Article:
On Wed, 15 Sep 2004, Paul O'Malley wrote:
> Perhaps I should have written: The problem with open source is that with
> everything in the open, it can be hard for people to find the door upon
> which to knock to gain access.
I don't understand this metaphor (though I'm not the best person to
complain about that). The "door" is either a website (from where you
downloaded the code, or referred to in documentation that came with it, or
a developer's e-mail address in the source.
If you wrote the page concerned, then this is my response to the three
points I quoted earlier:
"Code quality is not assured given the 'we accept code from strangers'
The underlying assumption here is that code is opaque, that it is an
anonymous parcel smelling strongly of dynamite, that OSS developers hand
on trustingly to others.
In reality, good code is transparent, bad code is transparently bad, and
"Maintainability problems likely due to excessive modularity of code"
I *think* the underlying assumption being made here is that all
applications are built out of modules, and the more modules, the harder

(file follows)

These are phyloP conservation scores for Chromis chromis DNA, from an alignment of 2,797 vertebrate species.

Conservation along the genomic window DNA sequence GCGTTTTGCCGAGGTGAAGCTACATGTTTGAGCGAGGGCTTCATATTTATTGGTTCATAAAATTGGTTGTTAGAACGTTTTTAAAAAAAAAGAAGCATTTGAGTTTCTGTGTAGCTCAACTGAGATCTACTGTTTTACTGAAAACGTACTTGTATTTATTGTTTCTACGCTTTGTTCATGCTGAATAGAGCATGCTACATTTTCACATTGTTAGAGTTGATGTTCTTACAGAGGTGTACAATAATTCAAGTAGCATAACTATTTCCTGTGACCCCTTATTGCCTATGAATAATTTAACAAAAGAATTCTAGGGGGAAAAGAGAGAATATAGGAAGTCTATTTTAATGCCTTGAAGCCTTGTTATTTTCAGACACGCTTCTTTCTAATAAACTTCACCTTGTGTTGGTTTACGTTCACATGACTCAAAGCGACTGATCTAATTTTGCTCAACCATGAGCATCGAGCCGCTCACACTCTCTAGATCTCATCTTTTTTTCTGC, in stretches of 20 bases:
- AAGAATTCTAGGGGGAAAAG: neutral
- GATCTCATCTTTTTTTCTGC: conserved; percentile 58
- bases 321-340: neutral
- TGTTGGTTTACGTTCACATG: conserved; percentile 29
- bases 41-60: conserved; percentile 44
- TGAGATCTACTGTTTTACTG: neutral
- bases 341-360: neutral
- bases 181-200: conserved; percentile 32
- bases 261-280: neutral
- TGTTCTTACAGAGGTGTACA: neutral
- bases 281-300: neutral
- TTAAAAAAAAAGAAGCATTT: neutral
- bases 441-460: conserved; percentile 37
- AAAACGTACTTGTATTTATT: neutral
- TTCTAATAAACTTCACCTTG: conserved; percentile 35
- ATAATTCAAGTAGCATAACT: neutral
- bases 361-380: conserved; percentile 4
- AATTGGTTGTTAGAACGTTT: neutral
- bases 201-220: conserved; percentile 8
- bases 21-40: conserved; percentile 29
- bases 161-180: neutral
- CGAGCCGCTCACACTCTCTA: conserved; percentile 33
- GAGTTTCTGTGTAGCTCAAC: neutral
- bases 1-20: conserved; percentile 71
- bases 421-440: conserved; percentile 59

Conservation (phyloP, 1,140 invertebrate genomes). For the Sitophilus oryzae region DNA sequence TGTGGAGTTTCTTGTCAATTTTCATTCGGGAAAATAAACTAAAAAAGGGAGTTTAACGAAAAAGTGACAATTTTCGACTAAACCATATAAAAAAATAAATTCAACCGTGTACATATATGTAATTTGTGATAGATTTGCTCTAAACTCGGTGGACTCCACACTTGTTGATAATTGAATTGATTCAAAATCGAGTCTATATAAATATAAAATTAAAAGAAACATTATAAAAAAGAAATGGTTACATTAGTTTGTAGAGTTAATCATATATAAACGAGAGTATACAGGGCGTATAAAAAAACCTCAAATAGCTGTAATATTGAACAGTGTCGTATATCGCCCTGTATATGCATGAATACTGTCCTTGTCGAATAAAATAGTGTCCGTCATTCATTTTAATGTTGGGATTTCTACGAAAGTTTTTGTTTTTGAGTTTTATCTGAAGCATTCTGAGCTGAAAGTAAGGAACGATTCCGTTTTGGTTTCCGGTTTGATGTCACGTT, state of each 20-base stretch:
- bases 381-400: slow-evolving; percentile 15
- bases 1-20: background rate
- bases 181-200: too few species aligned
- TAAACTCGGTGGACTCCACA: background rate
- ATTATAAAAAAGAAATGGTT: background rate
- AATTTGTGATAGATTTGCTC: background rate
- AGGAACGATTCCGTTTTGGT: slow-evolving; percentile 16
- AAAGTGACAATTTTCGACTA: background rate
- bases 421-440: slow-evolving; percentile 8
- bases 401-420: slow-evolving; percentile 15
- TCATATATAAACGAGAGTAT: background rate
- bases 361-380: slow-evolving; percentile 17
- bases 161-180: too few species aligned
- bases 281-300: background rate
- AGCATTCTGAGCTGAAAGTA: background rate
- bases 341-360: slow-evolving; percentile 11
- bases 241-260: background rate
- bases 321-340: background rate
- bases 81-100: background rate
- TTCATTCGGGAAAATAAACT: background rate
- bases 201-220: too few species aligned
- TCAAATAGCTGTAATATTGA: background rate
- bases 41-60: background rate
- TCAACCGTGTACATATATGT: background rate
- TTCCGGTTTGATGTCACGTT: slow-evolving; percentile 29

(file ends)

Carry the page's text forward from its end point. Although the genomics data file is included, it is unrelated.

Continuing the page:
it will be to keep things together.
This basically claims that bottom-up design is unworkable. Somebody
better tell the aircraft industry that a Boeing or Airbus has too many
"Unavailability of sufficient developer talent to scale to increased
interest & demand for libre software products"
Assumption: developer pool is fixed both in size and talent.
Reality: To the extent that developer talent is being stretched thin, the
Indian, Chinese and Vietnamese education systems (to name but a few) will
be only too happy to take up the slack.
I'd be happier if there was a clear explanation of *why* this kind of
study is needed in the first place.
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